Turkey and Canada: Marred by Mountains and Climes
Though Chile has difficulties with terrain, it is relatively consistent. Other countries have to attempt to settle many different climes—regions defined by their climates.
Mountains to the south and east, a large, semi-arid plateau, and even a small desert leave few centers of urban growth in Türkiye.
Predictably, further west, as the elevation comes down to the Aegean and Mediterranean Seas, population spikes begin to heighten. The largest of course is the economic and cultural hub of Istanbul, though the capital Ankara is also prominent with more than 5 million residents.
In Canada, the Rocky Mountains to the west and freezing cold temperatures in the center and north account for the large country’s relative emptiness.
Though population spikes in Western Canada are growing rapidly, highly populous urban centers are noticeably concentrated along the St. Lawrence River, with the Greater Toronto Area accounting for more than one-sixth of the country’s 39 million people.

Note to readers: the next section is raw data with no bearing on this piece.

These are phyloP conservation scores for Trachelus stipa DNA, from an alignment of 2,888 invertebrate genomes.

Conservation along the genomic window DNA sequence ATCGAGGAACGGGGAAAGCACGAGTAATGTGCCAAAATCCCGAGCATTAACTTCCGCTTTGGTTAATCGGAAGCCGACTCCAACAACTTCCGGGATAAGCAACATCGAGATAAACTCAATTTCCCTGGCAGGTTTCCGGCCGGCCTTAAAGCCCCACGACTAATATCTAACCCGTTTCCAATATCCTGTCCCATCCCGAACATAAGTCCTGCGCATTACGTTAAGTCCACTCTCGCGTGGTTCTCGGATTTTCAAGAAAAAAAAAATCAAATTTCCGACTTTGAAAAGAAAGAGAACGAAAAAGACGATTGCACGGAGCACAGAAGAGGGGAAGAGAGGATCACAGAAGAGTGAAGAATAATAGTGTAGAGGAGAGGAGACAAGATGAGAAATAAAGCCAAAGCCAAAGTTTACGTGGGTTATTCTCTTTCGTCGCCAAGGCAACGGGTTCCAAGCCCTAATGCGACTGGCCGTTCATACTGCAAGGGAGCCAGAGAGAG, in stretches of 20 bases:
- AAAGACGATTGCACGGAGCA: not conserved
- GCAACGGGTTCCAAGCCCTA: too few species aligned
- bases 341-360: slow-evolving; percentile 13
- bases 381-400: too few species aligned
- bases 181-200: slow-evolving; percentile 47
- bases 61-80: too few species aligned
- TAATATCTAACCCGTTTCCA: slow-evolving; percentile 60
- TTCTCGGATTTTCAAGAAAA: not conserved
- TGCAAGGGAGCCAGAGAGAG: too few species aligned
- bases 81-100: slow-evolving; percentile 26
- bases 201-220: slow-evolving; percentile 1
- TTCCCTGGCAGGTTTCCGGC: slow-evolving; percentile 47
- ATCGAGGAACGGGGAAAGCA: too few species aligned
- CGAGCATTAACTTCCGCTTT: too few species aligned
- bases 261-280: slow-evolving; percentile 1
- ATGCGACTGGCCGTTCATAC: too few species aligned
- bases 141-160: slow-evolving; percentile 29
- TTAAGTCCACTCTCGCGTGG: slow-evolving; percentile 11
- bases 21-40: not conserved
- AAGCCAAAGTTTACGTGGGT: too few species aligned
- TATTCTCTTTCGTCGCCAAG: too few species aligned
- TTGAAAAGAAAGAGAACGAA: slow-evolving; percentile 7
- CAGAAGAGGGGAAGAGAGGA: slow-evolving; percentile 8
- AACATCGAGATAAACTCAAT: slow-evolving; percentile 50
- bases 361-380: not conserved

According to the World Bank, more than half of the world’s population currently lives in cities, and that trend is only growing.
By 2050, 7 out of 10 people are projected to live in cities. This congregation makes cities a beehive of productivity and innovation—with more than 80% of the world’s GDP being generated at these population centers.
It’s in this context that mapping and studying urban development becomes all the more important, particularly as policymakers try their hand at sustainable urban planning.
As Teo puts it:
“By showing where people are (and are not), they show us where political and economic power is concentrated, and perhaps where and who our governments represent.”